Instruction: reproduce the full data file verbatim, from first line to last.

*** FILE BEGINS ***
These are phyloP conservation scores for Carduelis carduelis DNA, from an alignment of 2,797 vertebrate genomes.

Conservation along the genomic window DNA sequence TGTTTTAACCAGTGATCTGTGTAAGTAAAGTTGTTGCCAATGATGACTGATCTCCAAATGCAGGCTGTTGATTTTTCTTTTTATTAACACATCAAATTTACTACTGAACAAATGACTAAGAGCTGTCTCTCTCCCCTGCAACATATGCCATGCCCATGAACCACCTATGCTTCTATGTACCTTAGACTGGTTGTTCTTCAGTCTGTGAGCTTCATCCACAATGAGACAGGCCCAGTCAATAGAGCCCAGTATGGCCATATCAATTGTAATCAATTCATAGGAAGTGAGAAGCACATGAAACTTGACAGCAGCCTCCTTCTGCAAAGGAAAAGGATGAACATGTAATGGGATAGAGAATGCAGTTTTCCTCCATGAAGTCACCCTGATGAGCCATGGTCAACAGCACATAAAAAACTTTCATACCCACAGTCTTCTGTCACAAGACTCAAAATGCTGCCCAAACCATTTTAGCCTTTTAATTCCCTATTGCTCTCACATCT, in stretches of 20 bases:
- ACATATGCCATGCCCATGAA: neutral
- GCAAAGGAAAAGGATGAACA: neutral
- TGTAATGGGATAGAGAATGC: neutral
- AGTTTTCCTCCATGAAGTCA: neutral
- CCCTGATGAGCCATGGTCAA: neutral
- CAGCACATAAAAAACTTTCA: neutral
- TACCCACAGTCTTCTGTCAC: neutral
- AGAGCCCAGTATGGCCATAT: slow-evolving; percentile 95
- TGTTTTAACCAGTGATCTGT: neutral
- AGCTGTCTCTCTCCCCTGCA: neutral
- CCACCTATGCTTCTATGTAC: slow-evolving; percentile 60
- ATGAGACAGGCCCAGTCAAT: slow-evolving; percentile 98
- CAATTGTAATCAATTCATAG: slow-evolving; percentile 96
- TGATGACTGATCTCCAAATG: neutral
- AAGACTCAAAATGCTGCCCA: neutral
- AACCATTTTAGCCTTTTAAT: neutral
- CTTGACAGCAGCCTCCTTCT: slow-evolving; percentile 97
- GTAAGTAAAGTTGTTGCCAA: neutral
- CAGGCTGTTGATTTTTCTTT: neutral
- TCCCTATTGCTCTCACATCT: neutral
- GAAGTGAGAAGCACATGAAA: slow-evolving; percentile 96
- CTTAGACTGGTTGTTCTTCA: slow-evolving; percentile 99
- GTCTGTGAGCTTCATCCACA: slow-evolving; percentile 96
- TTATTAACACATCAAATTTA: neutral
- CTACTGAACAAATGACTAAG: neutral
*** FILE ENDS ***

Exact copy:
These are phyloP conservation scores for Carduelis carduelis DNA, from an alignment of 2,797 vertebrate genomes.

Conservation along the genomic window DNA sequence TGTTTTAACCAGTGATCTGTGTAAGTAAAGTTGTTGCCAATGATGACTGATCTCCAAATGCAGGCTGTTGATTTTTCTTTTTATTAACACATCAAATTTACTACTGAACAAATGACTAAGAGCTGTCTCTCTCCCCTGCAACATATGCCATGCCCATGAACCACCTATGCTTCTATGTACCTTAGACTGGTTGTTCTTCAGTCTGTGAGCTTCATCCACAATGAGACAGGCCCAGTCAATAGAGCCCAGTATGGCCATATCAATTGTAATCAATTCATAGGAAGTGAGAAGCACATGAAACTTGACAGCAGCCTCCTTCTGCAAAGGAAAAGGATGAACATGTAATGGGATAGAGAATGCAGTTTTCCTCCATGAAGTCACCCTGATGAGCCATGGTCAACAGCACATAAAAAACTTTCATACCCACAGTCTTCTGTCACAAGACTCAAAATGCTGCCCAAACCATTTTAGCCTTTTAATTCCCTATTGCTCTCACATCT, in stretches of 20 bases:
- ACATATGCCATGCCCATGAA: neutral
- GCAAAGGAAAAGGATGAACA: neutral
- TGTAATGGGATAGAGAATGC: neutral
- AGTTTTCCTCCATGAAGTCA: neutral
- CCCTGATGAGCCATGGTCAA: neutral
- CAGCACATAAAAAACTTTCA: neutral
- TACCCACAGTCTTCTGTCAC: neutral
- AGAGCCCAGTATGGCCATAT: slow-evolving; percentile 95
- TGTTTTAACCAGTGATCTGT: neutral
- AGCTGTCTCTCTCCCCTGCA: neutral
- CCACCTATGCTTCTATGTAC: slow-evolving; percentile 60
- ATGAGACAGGCCCAGTCAAT: slow-evolving; percentile 98
- CAATTGTAATCAATTCATAG: slow-evolving; percentile 96
- TGATGACTGATCTCCAAATG: neutral
- AAGACTCAAAATGCTGCCCA: neutral
- AACCATTTTAGCCTTTTAAT: neutral
- CTTGACAGCAGCCTCCTTCT: slow-evolving; percentile 97
- GTAAGTAAAGTTGTTGCCAA: neutral
- CAGGCTGTTGATTTTTCTTT: neutral
- TCCCTATTGCTCTCACATCT: neutral
- GAAGTGAGAAGCACATGAAA: slow-evolving; percentile 96
- CTTAGACTGGTTGTTCTTCA: slow-evolving; percentile 99
- GTCTGTGAGCTTCATCCACA: slow-evolving; percentile 96
- TTATTAACACATCAAATTTA: neutral
- CTACTGAACAAATGACTAAG: neutral